By Michael Greene
New York Daily Weed Report
New York – The human body is a complex system of careful checks and balances. We must consider that what may work for the body at lower doses harms us, over time, at higher doses. As more and more people publicly discuss their cannabis use without fear of stigma or reprisal, and more medical professionals can research it, this syndrome seems to be appearing with more frequency and more consistency. Cannabinoid Hyperemesis Syndrome is growing as an acceptable diagnosis for the symptoms of chronic vomiting when associated with excessive cannabis use. But is it real?
The working theory for Cannabinoid hyperemesis syndrome (CHS) is that it is characterised by unrelenting nausea, recurrent vomiting, abdominal pain and compulsive, hot bathing behaviour. The symptoms contrast the traditional effects associated with cannabis use. CHS is an important differential diagnosis to consider in patients with similar symptoms and the distinctive symptom relief in hot water. Early recognition may prevent extensive, unnecessary medical examinations and frequent hospital admissions. Ugeskr Laeger. 2014 Nov 3;176(45). pii: V11120661.
In 2015 researchers summarized the available evidence on CHS diagnosis, pathophysiology, and treatment. The performed a systematic review using MEDLINE, Ovid MEDLINE, Embase, Web of Science, and the Cochrane Library from January 2000 through September 24, 2015. Data were abstracted from the articles and case reports and were combined in a cumulative synthesis. The frequency of identified diagnostic characteristics was calculated from the cumulative synthesis and evidence for pathophysiologic hypothesis as well as treatment options were evaluated using the GRADE criteria.
According to a recent study at NYU Langone Health, chronic pot smokers (defined as more than 20 days per month) had almost a one out of three chance of developing CHS. This translates to over 3 million sufferers in the U.S., when you consider the current numbers of chronic pot smokers.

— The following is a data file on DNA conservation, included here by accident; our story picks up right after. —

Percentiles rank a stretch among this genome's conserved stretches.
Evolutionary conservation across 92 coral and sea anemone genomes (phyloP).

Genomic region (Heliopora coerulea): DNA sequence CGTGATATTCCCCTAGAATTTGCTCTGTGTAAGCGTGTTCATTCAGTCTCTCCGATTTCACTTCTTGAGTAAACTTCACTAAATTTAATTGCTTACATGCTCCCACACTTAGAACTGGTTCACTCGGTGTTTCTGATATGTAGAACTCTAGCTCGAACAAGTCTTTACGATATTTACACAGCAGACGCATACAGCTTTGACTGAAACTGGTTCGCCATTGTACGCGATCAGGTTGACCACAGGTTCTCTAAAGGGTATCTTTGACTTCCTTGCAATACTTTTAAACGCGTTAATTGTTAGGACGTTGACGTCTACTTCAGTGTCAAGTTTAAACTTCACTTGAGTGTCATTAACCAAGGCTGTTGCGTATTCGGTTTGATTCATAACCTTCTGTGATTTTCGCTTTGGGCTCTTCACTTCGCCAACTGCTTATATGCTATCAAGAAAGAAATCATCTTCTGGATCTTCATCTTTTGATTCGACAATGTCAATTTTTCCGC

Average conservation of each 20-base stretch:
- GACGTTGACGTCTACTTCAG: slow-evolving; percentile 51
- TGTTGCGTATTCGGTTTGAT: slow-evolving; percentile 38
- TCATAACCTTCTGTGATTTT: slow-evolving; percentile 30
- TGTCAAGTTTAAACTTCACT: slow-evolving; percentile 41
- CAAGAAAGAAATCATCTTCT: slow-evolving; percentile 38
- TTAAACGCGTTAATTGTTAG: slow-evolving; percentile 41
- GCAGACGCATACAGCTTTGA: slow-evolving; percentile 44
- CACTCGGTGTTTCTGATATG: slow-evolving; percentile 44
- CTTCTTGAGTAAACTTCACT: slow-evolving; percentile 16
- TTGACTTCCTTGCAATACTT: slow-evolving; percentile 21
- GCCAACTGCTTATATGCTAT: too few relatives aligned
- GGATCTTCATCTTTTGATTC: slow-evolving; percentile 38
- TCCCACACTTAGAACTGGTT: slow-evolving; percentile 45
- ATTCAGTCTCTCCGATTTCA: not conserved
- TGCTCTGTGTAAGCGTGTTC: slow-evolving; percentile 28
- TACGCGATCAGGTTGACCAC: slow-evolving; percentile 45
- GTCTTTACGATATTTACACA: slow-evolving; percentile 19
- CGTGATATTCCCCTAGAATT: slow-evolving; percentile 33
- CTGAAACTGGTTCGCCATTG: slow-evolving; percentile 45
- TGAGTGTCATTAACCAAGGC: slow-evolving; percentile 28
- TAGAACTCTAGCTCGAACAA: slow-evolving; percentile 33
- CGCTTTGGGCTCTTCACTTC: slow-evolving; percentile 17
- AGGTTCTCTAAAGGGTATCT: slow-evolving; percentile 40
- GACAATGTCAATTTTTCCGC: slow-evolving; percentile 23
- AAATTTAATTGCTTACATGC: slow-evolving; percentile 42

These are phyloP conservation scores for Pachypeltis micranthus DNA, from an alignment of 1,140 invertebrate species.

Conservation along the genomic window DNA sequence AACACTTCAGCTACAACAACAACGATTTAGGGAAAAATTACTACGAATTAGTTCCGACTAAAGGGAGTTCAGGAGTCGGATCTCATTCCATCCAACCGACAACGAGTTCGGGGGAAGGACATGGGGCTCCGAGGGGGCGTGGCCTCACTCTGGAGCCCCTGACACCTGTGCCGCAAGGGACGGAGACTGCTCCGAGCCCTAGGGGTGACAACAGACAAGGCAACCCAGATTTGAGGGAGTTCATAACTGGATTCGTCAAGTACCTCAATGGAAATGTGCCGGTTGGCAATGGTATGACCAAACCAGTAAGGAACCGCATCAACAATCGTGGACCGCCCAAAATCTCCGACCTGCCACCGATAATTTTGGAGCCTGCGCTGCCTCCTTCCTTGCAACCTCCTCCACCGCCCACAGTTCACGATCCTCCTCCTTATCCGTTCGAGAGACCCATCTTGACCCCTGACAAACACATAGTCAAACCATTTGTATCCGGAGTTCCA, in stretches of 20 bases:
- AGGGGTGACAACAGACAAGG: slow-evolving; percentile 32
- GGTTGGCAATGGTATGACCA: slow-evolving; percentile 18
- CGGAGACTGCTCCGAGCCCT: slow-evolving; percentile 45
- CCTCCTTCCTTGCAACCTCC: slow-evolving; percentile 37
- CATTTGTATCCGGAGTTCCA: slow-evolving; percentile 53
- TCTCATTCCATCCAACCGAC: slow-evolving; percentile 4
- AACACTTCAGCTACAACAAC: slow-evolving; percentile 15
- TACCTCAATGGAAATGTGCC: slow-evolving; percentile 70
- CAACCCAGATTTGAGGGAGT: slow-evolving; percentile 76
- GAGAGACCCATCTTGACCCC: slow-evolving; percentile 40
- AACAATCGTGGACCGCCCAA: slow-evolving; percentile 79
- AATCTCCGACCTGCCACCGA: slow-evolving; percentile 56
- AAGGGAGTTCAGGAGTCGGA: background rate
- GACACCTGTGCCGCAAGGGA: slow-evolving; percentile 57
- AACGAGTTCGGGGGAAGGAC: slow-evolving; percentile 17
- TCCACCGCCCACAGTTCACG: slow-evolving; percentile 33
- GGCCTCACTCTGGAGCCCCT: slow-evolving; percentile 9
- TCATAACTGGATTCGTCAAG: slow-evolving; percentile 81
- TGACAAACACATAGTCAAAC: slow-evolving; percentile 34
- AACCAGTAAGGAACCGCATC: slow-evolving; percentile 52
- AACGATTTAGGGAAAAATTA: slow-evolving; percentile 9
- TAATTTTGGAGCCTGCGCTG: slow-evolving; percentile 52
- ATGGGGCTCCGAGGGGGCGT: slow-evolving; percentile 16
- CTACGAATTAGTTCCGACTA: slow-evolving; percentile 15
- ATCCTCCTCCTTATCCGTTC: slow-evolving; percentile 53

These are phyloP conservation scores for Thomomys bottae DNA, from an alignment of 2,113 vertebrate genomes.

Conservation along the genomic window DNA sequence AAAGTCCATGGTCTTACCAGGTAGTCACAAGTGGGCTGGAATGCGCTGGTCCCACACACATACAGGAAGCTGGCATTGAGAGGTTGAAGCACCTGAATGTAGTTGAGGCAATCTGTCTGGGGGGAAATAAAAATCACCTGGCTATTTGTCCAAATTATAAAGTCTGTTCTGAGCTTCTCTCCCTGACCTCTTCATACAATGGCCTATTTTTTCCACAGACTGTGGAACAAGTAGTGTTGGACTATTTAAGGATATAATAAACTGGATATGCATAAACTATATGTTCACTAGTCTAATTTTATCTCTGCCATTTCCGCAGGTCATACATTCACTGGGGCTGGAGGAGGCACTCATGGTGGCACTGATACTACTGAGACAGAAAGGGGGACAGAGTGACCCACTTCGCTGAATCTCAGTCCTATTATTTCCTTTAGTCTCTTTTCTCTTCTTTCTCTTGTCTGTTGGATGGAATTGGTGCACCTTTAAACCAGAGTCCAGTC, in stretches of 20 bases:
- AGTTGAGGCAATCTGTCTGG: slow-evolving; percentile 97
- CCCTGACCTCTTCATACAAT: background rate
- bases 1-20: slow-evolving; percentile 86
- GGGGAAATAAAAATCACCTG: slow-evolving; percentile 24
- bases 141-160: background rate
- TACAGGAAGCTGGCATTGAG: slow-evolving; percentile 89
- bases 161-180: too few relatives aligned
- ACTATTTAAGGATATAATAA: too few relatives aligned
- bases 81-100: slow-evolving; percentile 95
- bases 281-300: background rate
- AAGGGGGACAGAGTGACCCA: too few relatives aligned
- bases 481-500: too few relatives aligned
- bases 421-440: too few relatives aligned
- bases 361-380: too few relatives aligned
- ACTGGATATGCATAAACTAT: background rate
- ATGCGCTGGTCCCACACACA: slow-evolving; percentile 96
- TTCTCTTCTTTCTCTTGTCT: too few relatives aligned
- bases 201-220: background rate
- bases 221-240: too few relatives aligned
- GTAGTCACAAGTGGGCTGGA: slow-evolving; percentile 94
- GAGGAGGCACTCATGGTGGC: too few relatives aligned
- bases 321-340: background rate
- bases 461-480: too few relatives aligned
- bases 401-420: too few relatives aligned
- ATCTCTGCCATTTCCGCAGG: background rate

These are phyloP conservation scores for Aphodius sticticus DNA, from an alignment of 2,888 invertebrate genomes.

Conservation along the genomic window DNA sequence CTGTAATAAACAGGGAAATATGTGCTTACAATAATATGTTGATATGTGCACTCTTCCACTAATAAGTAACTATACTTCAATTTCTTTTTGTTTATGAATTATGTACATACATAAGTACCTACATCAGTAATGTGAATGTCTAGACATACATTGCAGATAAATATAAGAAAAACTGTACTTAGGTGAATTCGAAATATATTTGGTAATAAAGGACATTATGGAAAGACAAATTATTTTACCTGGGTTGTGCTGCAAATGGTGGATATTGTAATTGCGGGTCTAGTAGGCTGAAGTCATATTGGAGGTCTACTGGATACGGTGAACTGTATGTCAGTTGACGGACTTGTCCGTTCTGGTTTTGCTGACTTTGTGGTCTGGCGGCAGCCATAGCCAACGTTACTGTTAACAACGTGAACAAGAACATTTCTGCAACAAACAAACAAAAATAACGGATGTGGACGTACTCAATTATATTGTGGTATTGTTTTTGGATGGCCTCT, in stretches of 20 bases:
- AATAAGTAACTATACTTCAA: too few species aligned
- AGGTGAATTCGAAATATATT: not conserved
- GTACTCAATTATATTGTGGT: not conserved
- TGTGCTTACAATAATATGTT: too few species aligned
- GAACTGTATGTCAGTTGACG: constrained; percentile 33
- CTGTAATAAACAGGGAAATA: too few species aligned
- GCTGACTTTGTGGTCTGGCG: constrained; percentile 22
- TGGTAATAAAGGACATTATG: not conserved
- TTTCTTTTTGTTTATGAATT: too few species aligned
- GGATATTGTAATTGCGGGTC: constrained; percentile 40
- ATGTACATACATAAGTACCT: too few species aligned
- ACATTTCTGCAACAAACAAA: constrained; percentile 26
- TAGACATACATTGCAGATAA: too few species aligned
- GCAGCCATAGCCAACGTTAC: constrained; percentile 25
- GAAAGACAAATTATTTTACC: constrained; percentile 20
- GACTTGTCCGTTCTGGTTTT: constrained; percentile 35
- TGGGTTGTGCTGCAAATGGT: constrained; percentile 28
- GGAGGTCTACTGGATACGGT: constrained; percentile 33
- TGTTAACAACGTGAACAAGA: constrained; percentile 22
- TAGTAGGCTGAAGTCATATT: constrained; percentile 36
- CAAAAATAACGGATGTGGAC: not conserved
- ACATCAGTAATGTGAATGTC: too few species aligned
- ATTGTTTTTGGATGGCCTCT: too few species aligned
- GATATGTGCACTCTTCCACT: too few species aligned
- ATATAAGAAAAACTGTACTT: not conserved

Marijuana has been found to be an effective alternative to opioid use when the pain is chronic and the disease is severe or terminal.
But when it comes to recreational use, how much you are smoking and for how long is apparently becoming an important consideration. Studies have shown that in addition to CHS regular users can develop cognitive and behavioral problems, and an increased risk of anxiety and depression.
Dr. Joe Habboushe, associate professor of emergency medicine at NYU states that the weed-induced vomiting doesn’t respond to routine anti-nausea drugs but only to several hours of hot showers or capsaicin (derived from peppers) cream. Habboushe stated in an interview to Dr. Marc Siegel, that small amounts of marijuana (containing cannabinoids) suppresses nausea and pain in the brain and nerves, at the same time, too much of it over time may “overstimulate and turn off the very receptors that were suppressing nausea and pain in the first place.” Habboushe added, “Hot showers seem to be able to stimulate the same receptors and turn them back on.” https://www.foxnews.com/opinion/dr-marc-siegel-heavy-pot-smoking-has-now-been-linked-to-this-strange-syndrome
The only real way to cure the problem is to stop smoking pot altogether says Dr. Habboushe. This works 97 percent of the time, but if you start smoking it again you are at great risk of the problem returning.
Despite the growing number of cases of CHS, many doctors are still not familiar with this condition and may misdiagnose the problem as something else. Patients have had multiple diagnostic tests and even had their gallbladders removed unnecessarily as a result of the symptoms.
With increasing legalization comes increased accessibility. Too much of a good thing can have bad results. Doctors are increasingly looking for chronic cannabis use as the cause of this syndrome. Truthful disclosure by patients may help avoid unnecessary medications or medical procedures which could lead to more problems than the underlying cause.